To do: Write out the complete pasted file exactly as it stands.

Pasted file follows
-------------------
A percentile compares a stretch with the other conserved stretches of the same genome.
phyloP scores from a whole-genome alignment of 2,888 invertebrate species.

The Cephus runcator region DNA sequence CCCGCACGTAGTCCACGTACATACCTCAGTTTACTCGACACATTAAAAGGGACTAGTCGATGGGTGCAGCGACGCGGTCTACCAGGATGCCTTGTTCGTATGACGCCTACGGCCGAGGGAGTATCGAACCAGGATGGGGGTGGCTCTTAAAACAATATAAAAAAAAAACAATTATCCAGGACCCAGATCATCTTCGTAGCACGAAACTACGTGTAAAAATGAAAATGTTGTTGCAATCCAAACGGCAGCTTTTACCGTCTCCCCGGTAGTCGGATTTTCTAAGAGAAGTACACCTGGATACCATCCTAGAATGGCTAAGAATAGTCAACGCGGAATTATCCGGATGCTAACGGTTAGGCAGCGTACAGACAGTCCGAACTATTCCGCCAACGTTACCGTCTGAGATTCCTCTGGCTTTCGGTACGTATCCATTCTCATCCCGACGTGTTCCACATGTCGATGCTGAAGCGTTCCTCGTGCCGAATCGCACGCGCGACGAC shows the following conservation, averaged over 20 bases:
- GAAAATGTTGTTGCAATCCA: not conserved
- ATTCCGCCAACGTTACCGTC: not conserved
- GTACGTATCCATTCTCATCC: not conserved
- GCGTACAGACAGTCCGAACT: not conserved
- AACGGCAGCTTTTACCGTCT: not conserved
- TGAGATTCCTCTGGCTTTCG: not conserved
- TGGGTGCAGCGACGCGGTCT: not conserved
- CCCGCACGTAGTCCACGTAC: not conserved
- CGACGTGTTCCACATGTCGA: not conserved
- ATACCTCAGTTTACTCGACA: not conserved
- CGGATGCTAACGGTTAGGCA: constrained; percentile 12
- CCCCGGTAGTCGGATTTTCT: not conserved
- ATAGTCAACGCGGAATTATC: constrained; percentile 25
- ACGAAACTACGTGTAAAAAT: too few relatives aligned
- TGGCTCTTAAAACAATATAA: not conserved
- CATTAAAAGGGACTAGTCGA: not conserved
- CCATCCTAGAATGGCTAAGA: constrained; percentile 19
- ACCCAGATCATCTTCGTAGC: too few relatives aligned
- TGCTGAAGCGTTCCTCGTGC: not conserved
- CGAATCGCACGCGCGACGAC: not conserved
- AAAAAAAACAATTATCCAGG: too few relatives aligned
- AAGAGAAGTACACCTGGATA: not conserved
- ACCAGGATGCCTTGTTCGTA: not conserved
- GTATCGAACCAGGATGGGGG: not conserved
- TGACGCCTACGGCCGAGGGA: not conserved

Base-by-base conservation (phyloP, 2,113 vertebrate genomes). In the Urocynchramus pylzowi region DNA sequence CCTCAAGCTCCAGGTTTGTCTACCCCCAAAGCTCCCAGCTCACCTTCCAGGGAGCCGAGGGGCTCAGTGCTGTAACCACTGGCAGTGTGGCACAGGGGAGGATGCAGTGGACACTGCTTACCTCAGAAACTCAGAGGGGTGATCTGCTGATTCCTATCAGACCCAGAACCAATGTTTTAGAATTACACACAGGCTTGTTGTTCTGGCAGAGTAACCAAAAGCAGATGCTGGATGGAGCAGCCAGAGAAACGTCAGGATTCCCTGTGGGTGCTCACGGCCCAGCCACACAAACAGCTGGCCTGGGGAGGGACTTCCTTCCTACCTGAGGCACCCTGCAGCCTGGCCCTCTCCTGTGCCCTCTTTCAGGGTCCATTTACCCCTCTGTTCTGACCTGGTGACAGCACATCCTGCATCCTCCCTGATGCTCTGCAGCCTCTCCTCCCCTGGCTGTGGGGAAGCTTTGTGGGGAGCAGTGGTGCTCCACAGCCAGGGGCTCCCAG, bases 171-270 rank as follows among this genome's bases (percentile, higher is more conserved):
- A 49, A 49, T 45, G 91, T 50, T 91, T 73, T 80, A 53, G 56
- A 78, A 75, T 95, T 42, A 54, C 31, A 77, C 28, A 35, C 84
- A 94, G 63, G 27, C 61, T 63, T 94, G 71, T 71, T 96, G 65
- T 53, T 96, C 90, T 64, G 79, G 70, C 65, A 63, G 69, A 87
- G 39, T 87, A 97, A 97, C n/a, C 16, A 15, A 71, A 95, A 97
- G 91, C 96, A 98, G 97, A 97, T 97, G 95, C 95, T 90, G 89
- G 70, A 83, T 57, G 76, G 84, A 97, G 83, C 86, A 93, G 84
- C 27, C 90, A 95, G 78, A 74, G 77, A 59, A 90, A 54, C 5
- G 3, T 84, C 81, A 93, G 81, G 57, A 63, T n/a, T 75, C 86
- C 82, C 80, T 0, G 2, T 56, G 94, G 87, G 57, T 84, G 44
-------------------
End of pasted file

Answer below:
A percentile compares a stretch with the other conserved stretches of the same genome.
phyloP scores from a whole-genome alignment of 2,888 invertebrate species.

The Cephus runcator region DNA sequence CCCGCACGTAGTCCACGTACATACCTCAGTTTACTCGACACATTAAAAGGGACTAGTCGATGGGTGCAGCGACGCGGTCTACCAGGATGCCTTGTTCGTATGACGCCTACGGCCGAGGGAGTATCGAACCAGGATGGGGGTGGCTCTTAAAACAATATAAAAAAAAAACAATTATCCAGGACCCAGATCATCTTCGTAGCACGAAACTACGTGTAAAAATGAAAATGTTGTTGCAATCCAAACGGCAGCTTTTACCGTCTCCCCGGTAGTCGGATTTTCTAAGAGAAGTACACCTGGATACCATCCTAGAATGGCTAAGAATAGTCAACGCGGAATTATCCGGATGCTAACGGTTAGGCAGCGTACAGACAGTCCGAACTATTCCGCCAACGTTACCGTCTGAGATTCCTCTGGCTTTCGGTACGTATCCATTCTCATCCCGACGTGTTCCACATGTCGATGCTGAAGCGTTCCTCGTGCCGAATCGCACGCGCGACGAC shows the following conservation, averaged over 20 bases:
- GAAAATGTTGTTGCAATCCA: not conserved
- ATTCCGCCAACGTTACCGTC: not conserved
- GTACGTATCCATTCTCATCC: not conserved
- GCGTACAGACAGTCCGAACT: not conserved
- AACGGCAGCTTTTACCGTCT: not conserved
- TGAGATTCCTCTGGCTTTCG: not conserved
- TGGGTGCAGCGACGCGGTCT: not conserved
- CCCGCACGTAGTCCACGTAC: not conserved
- CGACGTGTTCCACATGTCGA: not conserved
- ATACCTCAGTTTACTCGACA: not conserved
- CGGATGCTAACGGTTAGGCA: constrained; percentile 12
- CCCCGGTAGTCGGATTTTCT: not conserved
- ATAGTCAACGCGGAATTATC: constrained; percentile 25
- ACGAAACTACGTGTAAAAAT: too few relatives aligned
- TGGCTCTTAAAACAATATAA: not conserved
- CATTAAAAGGGACTAGTCGA: not conserved
- CCATCCTAGAATGGCTAAGA: constrained; percentile 19
- ACCCAGATCATCTTCGTAGC: too few relatives aligned
- TGCTGAAGCGTTCCTCGTGC: not conserved
- CGAATCGCACGCGCGACGAC: not conserved
- AAAAAAAACAATTATCCAGG: too few relatives aligned
- AAGAGAAGTACACCTGGATA: not conserved
- ACCAGGATGCCTTGTTCGTA: not conserved
- GTATCGAACCAGGATGGGGG: not conserved
- TGACGCCTACGGCCGAGGGA: not conserved

Base-by-base conservation (phyloP, 2,113 vertebrate genomes). In the Urocynchramus pylzowi region DNA sequence CCTCAAGCTCCAGGTTTGTCTACCCCCAAAGCTCCCAGCTCACCTTCCAGGGAGCCGAGGGGCTCAGTGCTGTAACCACTGGCAGTGTGGCACAGGGGAGGATGCAGTGGACACTGCTTACCTCAGAAACTCAGAGGGGTGATCTGCTGATTCCTATCAGACCCAGAACCAATGTTTTAGAATTACACACAGGCTTGTTGTTCTGGCAGAGTAACCAAAAGCAGATGCTGGATGGAGCAGCCAGAGAAACGTCAGGATTCCCTGTGGGTGCTCACGGCCCAGCCACACAAACAGCTGGCCTGGGGAGGGACTTCCTTCCTACCTGAGGCACCCTGCAGCCTGGCCCTCTCCTGTGCCCTCTTTCAGGGTCCATTTACCCCTCTGTTCTGACCTGGTGACAGCACATCCTGCATCCTCCCTGATGCTCTGCAGCCTCTCCTCCCCTGGCTGTGGGGAAGCTTTGTGGGGAGCAGTGGTGCTCCACAGCCAGGGGCTCCCAG, bases 171-270 rank as follows among this genome's bases (percentile, higher is more conserved):
- A 49, A 49, T 45, G 91, T 50, T 91, T 73, T 80, A 53, G 56
- A 78, A 75, T 95, T 42, A 54, C 31, A 77, C 28, A 35, C 84
- A 94, G 63, G 27, C 61, T 63, T 94, G 71, T 71, T 96, G 65
- T 53, T 96, C 90, T 64, G 79, G 70, C 65, A 63, G 69, A 87
- G 39, T 87, A 97, A 97, C n/a, C 16, A 15, A 71, A 95, A 97
- G 91, C 96, A 98, G 97, A 97, T 97, G 95, C 95, T 90, G 89
- G 70, A 83, T 57, G 76, G 84, A 97, G 83, C 86, A 93, G 84
- C 27, C 90, A 95, G 78, A 74, G 77, A 59, A 90, A 54, C 5
- G 3, T 84, C 81, A 93, G 81, G 57, A 63, T n/a, T 75, C 86
- C 82, C 80, T 0, G 2, T 56, G 94, G 87, G 57, T 84, G 44